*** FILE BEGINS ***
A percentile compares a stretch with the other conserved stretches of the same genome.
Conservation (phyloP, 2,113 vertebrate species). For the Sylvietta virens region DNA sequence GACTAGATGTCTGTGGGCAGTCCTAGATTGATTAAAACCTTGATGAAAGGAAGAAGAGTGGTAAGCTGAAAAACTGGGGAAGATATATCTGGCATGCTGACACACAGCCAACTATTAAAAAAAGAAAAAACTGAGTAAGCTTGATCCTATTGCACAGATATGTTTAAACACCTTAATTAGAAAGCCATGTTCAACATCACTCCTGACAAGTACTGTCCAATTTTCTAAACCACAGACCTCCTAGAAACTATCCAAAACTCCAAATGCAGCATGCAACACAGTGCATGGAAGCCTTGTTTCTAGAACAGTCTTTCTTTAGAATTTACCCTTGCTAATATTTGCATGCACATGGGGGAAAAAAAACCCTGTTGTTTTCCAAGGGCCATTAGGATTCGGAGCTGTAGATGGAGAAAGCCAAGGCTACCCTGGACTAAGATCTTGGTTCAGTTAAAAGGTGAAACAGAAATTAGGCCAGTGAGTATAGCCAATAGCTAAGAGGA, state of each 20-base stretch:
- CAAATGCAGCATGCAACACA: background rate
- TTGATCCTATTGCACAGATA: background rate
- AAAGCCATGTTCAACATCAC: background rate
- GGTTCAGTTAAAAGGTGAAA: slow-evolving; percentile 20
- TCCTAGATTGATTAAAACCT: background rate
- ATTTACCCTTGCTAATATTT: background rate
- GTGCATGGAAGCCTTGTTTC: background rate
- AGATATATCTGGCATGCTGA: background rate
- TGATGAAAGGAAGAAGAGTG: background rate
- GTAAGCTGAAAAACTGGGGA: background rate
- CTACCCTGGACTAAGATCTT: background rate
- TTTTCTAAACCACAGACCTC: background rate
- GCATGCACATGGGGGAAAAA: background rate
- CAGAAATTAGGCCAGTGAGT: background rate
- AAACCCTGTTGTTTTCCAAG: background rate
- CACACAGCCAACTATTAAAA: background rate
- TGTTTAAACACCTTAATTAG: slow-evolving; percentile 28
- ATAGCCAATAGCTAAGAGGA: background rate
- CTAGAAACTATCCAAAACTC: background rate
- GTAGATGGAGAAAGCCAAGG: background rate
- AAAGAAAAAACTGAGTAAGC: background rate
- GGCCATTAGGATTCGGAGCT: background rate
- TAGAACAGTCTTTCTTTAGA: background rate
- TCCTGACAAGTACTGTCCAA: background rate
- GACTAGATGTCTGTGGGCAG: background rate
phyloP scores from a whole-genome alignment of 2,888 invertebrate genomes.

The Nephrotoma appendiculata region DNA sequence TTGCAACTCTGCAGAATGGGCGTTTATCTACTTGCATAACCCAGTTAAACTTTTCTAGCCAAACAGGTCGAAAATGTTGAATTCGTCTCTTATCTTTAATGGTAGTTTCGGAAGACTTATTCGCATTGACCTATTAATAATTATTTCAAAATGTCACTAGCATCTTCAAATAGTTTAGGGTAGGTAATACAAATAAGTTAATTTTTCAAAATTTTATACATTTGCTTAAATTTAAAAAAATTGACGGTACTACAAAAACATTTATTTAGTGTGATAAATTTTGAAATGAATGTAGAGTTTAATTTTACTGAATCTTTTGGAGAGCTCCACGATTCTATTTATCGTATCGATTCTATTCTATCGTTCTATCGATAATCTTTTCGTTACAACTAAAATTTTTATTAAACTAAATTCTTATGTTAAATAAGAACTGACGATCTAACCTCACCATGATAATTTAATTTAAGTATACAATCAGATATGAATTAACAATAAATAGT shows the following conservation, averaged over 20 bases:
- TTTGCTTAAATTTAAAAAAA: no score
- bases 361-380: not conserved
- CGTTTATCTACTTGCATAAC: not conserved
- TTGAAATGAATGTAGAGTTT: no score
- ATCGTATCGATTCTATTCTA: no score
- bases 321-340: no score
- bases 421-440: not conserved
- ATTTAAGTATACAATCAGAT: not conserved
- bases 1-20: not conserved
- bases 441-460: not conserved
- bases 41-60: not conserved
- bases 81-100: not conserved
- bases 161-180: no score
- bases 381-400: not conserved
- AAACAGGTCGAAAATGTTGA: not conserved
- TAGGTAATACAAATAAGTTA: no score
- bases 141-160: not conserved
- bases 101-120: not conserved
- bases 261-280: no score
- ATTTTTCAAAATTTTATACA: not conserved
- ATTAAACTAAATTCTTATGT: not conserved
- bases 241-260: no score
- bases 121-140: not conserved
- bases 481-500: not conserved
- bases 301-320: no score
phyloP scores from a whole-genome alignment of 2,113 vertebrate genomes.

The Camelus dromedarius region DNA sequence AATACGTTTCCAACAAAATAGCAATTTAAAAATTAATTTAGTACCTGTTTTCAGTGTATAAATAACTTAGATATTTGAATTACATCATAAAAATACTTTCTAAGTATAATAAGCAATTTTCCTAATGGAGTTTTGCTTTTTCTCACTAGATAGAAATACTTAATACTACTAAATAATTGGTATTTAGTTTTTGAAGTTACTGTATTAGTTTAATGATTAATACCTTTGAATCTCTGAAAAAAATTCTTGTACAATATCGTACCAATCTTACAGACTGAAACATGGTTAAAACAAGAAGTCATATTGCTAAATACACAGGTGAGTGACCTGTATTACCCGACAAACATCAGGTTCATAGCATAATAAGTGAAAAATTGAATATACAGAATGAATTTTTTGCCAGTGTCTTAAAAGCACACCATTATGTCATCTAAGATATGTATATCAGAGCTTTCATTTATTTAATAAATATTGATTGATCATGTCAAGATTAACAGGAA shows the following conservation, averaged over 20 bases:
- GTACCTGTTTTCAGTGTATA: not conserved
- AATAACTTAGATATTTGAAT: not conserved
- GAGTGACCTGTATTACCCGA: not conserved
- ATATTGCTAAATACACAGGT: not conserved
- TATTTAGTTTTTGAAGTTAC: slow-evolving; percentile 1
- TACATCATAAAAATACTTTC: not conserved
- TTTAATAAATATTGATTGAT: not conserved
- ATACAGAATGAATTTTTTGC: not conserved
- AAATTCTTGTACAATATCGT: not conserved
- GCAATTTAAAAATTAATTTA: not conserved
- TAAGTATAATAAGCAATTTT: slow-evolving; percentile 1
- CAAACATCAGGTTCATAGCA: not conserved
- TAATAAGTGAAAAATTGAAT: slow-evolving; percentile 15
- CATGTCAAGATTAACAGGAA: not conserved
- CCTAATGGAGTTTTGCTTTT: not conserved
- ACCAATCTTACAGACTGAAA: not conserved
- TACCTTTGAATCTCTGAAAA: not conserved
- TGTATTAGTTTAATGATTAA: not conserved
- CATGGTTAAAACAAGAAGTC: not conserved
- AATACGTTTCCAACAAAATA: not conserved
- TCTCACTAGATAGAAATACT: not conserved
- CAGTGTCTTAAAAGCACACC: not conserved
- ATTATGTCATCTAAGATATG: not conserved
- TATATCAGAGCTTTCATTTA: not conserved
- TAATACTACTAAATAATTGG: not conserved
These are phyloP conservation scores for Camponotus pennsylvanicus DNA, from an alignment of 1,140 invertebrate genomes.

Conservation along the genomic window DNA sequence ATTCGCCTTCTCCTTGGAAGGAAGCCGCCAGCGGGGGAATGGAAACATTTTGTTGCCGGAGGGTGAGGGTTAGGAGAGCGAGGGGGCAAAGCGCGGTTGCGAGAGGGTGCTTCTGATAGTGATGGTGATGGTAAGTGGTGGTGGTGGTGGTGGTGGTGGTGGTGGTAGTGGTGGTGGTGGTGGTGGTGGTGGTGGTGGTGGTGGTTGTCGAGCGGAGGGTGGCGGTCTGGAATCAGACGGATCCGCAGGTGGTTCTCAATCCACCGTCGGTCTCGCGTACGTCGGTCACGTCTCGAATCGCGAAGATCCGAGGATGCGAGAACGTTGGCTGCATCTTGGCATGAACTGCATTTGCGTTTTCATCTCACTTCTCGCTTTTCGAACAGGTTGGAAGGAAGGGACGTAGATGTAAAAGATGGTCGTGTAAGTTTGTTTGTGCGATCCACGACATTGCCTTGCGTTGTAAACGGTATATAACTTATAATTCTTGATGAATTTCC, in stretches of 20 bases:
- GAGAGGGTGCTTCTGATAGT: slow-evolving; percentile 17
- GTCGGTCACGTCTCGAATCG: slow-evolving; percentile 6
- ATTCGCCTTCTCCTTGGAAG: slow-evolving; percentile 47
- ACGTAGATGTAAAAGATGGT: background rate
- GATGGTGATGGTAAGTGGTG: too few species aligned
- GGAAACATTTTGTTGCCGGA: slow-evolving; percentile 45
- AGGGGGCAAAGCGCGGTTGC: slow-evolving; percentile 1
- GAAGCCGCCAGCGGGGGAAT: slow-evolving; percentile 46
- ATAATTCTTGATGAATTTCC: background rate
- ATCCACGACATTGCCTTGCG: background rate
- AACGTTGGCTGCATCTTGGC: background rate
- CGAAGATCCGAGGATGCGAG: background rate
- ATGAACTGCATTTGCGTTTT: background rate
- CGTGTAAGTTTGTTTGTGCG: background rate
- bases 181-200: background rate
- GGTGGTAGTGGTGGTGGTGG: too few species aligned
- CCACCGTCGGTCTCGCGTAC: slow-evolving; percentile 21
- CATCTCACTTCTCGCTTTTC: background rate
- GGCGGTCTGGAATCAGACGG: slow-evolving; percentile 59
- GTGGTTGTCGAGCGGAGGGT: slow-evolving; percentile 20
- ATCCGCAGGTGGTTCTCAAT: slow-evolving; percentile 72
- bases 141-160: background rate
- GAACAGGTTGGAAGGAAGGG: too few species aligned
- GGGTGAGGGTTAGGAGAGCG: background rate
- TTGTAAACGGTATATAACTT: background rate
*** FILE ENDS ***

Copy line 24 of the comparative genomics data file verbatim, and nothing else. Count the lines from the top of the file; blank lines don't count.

- GGCCATTAGGATTCGGAGCT: background rate